On Sunday, August 18, I had to report back to work. My flight arrived at 4am, and I was home from the airport around 5am, but after spending the past 26 hours on planes and in airports— getting intermittent sleep across eight time zones—I wasn’t ready to shut my eyes. So, I bided my time by unpacking my bags, sorting the gifts I brought back with me, and placing the souvenir magnets from the various locales that I visited over the past five weeks on my refrigerator.
A Guinness magnet from Dublin. A carved wooden dove from Sao Paulo. A set of painted ceramic tiles of favela steps from Rio de Janeiro. The route of the Clear Creek in Colorado burned onto the concentric rings of a cross-section of wood. New mementos of my travels to add to the growing collection on the door of my refrigerator.
Around 8am, I made my way to campus; I was alert but with a weariness lingering inside of me, waiting to plunge me into exhaustion like the dunk tank at a carnival. Still, I completed the mandatory sign-in procedures at work and chatted with my colleagues. Handshakes, hugs, good-to-see-yous, and travel queries were excitedly exchanged. This summer the break was 12 weeks long, and the instructors who did not teach for six weeks during the summer semester, like me, had more time to return to their home country and visit another country or two or three before the end of the break.
Even though some of my colleagues had more exotic adventures, like visiting an active volcano on a remote island or getting married in a tropical country, several colleagues expressed amazement regarding the travel that I was able to squeeze into my six free weeks during the summer break: first, I took a trip to Taiwan during Eid al-Fitr; and then, once my grades had been finalized, I did a layover in Dublin, spent a week in the US, flew down to Brazil for 10 days, and then took my boys to Colorado for a week before returning to Doha.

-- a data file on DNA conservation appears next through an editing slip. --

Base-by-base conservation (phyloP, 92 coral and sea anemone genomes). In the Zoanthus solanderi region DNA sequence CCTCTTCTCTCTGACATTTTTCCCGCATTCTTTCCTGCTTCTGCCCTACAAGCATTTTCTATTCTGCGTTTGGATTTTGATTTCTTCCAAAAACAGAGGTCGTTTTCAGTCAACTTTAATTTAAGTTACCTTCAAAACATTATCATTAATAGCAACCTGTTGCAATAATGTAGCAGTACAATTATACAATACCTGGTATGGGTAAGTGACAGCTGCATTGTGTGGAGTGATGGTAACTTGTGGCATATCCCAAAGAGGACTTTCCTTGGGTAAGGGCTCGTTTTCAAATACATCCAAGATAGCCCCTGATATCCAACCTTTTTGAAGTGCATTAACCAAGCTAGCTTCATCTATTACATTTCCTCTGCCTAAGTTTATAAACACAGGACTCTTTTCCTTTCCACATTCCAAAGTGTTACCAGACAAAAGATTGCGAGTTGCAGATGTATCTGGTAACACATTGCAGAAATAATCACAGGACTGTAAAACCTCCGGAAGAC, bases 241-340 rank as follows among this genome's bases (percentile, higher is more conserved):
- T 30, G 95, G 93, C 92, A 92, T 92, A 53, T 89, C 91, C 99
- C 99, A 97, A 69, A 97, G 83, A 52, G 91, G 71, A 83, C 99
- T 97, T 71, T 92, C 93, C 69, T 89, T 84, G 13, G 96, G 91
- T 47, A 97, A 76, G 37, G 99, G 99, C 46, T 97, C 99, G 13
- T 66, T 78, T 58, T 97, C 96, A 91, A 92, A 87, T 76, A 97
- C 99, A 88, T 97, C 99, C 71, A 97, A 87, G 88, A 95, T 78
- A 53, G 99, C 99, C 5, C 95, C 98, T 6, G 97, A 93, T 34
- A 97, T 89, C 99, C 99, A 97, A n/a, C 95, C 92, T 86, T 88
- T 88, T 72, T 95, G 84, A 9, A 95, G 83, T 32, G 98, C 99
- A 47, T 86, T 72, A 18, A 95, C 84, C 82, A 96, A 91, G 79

Wow, Conan, quite the whirlwind! How did you do it all? It was nothing. Really? You did so much. You should do a presentation on how you travel. How about I just write about how I pulled everything off? Sounds good. I will eagerly await your advice.
At first, I thought my advice would simply be a list of resources that I use to organize and assist with my travels. However, upon reflection, I forgot that my forte is organization. Many people don’t organize all aspects of their lives as fastidiously as I do (so I have been told). In addition, I value calmness, which is probably the chicken or the egg to my organizational abilities. I try to approach problems or challenges in a coolheaded manner. Lastly, I am excited maybe even drawn to the exotic or otherness. Growing up multiracial in the US and living in Doha for two years (with 85% of its population from other countries) has made me comfortable with new places, cultures, and encounters. These are important aspects of my personality that makes me better suited for travel.
Aside from my personal qualities, there are political factors that affect my ability to travel. Being a 5’10” able-bodied male with a serious demeanor and an indeterminate racial appearance who speaks English, possesses an American passport, and has access to cash and credit in two stable world currencies makes it easier for me to travel the way I do. This summer, in order to get from La Crosse, WI to the O’Hare Airport outside of Chicago, IL, I had to ride the Empire Builder railroad for five hours. I found the train ride to be peaceful and relaxing. When I shared my train ride perspective with a female friend of mine, she remarked that she didn’t always enjoy the experience because of the unwanted male “friends” that she would sometimes make when riding the train alone.
So, with the personal and political caveats out of the way, what do I do in order to travel the way I do?
Figure out where I’d like to go in advance
At the beginning of the school year, I block out all the vacation breaks in my Outlook calendar. Then I make a list in Google Keep of possible countries that I could visit during those breaks. I will also use Google Flight to investigate ticket prices and track potential flights. Once I have an idea of my options, I do some research to decide if it is a good time to visit each country during the dates that I have selected.